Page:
>A Call to an Ancient Evangelical Future

>The Third Annual Conference on the Call to an Ancient Evangelical Future will be held on the campus of Northern Baptist Seminary on October 9-11, 2008.

The following information has been released to by the Robert E. Webber Center for an Ancient Evangelical Future. This information provides a summary of each lecture to be presented during the conference.

Discovering Your Church’s Missional DNA

Rick Richardson, Director, Masters in Evangelism and Leadership, Wheaton College

Missional is the new code word in the theology and praxis of ecclesiology. But how do we become genuinely missional and not just rhetorically missional? Rick Richardson will help you understand what God is doing in restoring the missional identity of the church, and where your church–with its unique missional DNA–might fit.

The Good, the Bad, and the Ridiculous: The Church Visible

Jenell Parish, Professor of Sociology and Anthropology, Messiah College

We need an authentic common sense approach to connect the AEF Call to “take seriously the visible character of the church” with what can be observed in the everyday life of our congregations. Jenell Parish will help you think about how your congregation incorporates the good, the bad, and the ridiculous. She will help you consider the unique stories of your congregation, and how those stories fit with the larger story of the church.

Can the Church and Capitalism Get Along?

David Fitch, founding pastor, Life on the Vine Christian Community and Professor of Evangelical Theology, Northern Baptist Seminary

Despite the benefits they bring us, capitalism and consumerism distort the church, its fellowship, its spiritual formation, and its mission. How do we shape a community of Christ that is in capitalism, but not of it? David Fitch will offer some basic practices we can adopt to protect our churches from being squeezed into capitalism’s mold.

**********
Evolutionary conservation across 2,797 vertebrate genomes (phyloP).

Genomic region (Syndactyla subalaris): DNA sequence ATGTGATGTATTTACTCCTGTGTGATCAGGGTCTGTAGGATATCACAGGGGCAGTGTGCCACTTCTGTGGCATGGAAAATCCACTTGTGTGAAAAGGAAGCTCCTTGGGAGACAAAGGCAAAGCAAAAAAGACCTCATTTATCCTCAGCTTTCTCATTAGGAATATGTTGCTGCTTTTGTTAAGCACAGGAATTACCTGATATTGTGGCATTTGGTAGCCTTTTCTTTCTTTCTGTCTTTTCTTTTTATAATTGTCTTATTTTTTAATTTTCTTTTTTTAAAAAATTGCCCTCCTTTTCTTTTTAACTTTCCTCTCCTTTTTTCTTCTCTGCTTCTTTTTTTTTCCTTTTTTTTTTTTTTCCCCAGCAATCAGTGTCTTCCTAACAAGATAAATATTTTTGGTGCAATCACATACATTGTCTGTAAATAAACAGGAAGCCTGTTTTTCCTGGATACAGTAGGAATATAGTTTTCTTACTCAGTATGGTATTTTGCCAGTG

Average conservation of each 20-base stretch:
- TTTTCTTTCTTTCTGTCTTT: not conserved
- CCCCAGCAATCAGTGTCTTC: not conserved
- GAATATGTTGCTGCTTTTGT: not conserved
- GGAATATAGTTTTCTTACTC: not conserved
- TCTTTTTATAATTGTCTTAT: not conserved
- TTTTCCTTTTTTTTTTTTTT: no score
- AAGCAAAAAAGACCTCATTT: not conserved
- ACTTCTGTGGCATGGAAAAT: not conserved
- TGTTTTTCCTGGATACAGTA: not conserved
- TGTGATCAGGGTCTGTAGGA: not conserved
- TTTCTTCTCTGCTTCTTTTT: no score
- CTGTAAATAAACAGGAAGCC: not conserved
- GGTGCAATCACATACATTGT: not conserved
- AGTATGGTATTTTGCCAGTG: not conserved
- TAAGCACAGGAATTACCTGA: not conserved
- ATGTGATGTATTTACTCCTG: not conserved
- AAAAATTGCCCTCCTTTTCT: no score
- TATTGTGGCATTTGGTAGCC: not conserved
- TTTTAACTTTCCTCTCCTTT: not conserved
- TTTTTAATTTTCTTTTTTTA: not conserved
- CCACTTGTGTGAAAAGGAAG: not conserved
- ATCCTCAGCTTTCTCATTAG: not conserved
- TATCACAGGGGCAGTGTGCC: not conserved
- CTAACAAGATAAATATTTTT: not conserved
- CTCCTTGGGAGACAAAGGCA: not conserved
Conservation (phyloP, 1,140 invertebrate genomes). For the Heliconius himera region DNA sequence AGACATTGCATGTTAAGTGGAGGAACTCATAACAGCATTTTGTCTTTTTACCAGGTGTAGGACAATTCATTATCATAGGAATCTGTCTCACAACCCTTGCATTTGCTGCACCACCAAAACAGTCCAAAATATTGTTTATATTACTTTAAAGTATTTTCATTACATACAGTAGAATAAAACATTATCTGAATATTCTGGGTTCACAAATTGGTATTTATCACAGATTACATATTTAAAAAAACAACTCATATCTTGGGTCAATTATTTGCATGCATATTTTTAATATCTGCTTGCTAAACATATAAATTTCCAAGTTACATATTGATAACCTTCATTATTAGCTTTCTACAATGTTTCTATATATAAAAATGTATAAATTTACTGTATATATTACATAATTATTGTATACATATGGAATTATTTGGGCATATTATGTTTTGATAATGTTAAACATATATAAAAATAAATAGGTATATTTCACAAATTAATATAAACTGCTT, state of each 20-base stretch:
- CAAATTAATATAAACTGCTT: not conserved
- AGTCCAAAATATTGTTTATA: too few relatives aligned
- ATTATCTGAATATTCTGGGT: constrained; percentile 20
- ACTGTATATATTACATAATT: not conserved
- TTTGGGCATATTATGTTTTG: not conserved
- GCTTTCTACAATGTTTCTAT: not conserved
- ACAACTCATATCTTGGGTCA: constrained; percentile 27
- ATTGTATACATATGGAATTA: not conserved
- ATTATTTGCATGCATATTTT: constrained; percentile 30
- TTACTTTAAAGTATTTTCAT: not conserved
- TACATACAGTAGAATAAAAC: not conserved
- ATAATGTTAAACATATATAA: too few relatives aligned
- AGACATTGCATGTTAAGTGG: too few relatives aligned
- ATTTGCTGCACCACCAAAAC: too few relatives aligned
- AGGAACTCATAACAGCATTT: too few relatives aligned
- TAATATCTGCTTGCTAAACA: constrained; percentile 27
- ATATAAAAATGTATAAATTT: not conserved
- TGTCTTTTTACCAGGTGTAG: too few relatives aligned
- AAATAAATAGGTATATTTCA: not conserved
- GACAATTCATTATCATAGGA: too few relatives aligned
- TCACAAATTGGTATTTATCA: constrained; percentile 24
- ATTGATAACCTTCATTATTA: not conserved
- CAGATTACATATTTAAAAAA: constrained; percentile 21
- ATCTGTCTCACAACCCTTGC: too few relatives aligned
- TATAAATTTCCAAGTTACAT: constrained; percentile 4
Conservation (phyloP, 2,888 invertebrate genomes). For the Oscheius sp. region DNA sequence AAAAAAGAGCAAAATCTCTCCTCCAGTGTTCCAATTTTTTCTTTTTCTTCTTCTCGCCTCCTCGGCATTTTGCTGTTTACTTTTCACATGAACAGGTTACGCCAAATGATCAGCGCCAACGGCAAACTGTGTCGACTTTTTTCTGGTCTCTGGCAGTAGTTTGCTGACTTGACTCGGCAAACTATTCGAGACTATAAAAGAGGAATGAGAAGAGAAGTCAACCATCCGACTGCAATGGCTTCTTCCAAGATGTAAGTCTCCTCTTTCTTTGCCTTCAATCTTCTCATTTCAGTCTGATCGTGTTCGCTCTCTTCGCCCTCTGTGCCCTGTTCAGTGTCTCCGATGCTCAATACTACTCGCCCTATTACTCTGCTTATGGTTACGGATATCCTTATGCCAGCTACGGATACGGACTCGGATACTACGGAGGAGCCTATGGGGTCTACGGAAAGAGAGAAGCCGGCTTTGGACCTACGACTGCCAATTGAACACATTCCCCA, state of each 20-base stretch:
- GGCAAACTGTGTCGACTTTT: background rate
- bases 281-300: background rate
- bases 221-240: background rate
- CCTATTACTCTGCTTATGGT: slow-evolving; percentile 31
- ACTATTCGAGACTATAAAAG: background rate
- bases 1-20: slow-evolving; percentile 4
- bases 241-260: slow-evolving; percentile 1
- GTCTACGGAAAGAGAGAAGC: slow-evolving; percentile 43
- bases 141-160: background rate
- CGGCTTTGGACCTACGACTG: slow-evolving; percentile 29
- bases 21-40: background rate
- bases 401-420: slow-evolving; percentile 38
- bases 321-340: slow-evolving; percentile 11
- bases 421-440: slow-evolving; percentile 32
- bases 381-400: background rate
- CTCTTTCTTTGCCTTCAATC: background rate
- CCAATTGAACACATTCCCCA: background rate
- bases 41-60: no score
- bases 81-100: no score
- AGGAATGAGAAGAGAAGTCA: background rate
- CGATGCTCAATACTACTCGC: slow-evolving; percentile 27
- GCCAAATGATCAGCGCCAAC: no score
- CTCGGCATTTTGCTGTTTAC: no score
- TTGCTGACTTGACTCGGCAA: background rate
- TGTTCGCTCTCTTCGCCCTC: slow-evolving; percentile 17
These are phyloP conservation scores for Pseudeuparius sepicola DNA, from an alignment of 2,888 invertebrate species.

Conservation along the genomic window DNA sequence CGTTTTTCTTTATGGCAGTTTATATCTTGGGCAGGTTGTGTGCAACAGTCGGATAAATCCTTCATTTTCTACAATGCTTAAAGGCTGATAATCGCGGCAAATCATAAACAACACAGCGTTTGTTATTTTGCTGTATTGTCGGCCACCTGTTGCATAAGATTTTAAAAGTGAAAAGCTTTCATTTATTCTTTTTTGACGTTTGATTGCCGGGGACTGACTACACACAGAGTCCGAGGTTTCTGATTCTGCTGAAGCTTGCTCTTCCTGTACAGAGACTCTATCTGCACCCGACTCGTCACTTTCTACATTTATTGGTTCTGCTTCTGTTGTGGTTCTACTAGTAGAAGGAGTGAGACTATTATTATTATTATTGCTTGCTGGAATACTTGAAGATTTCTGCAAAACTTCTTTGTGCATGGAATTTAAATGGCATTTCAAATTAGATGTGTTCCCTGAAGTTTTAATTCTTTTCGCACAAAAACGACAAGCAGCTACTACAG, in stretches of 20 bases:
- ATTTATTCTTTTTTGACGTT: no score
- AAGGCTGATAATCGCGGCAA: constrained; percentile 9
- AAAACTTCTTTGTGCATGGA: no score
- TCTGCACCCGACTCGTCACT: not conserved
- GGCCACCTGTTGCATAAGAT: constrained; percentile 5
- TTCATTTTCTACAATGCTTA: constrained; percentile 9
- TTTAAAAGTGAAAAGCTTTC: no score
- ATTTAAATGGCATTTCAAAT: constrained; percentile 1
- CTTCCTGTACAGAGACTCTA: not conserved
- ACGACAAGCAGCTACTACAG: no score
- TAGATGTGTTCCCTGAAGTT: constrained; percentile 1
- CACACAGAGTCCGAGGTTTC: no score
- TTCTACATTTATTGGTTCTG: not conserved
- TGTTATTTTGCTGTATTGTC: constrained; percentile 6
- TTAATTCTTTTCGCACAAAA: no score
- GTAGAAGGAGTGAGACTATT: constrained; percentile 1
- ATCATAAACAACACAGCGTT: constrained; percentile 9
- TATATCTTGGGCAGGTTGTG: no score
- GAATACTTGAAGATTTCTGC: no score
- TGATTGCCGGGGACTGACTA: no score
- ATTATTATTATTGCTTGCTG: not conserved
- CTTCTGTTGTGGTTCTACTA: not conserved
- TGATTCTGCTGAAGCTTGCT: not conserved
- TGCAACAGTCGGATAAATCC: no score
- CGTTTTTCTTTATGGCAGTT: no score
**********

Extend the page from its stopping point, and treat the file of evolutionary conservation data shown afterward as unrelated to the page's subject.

Tracing the Church’s Journey

Howard Snyder, Professor of Wesley Studies, Tyndale Seminary; former Professor of History and Theology of Mission, Asbury Seminary

The twists and turns, the highways and detours, of the church’s journey through 2000 years of history and a slew of cultures clarify our present challenge. Howard Snyder will help you think about how that journey will help your congregation effectively come to grips with its own story and mission in light of “God’s narrative” and the biblical story.

Preserving the Church’s Story

D. H. Williams, Professor of Patristics and Historical Theology, Baylor University

If the church forgets its story, it will be shaped by the world’s stories. We can easily lose our identity and our mission. To prevent such loss, the ancient church developed a systematic approach to Christian education. It aimed to preserve its message by teaching its story. Because many of its members were illiterate, the church’s message had to be preserved in the minds and hearts of its members.

To register for the Conference, click here.

To read “A Call to an Ancient Evangelical Future,” click here.

To read “A Call to an Ancient Evangelical Future” in Spanish, click here.

Claude Mariottini
Professor of Old Testament
Northern Baptist Seminary


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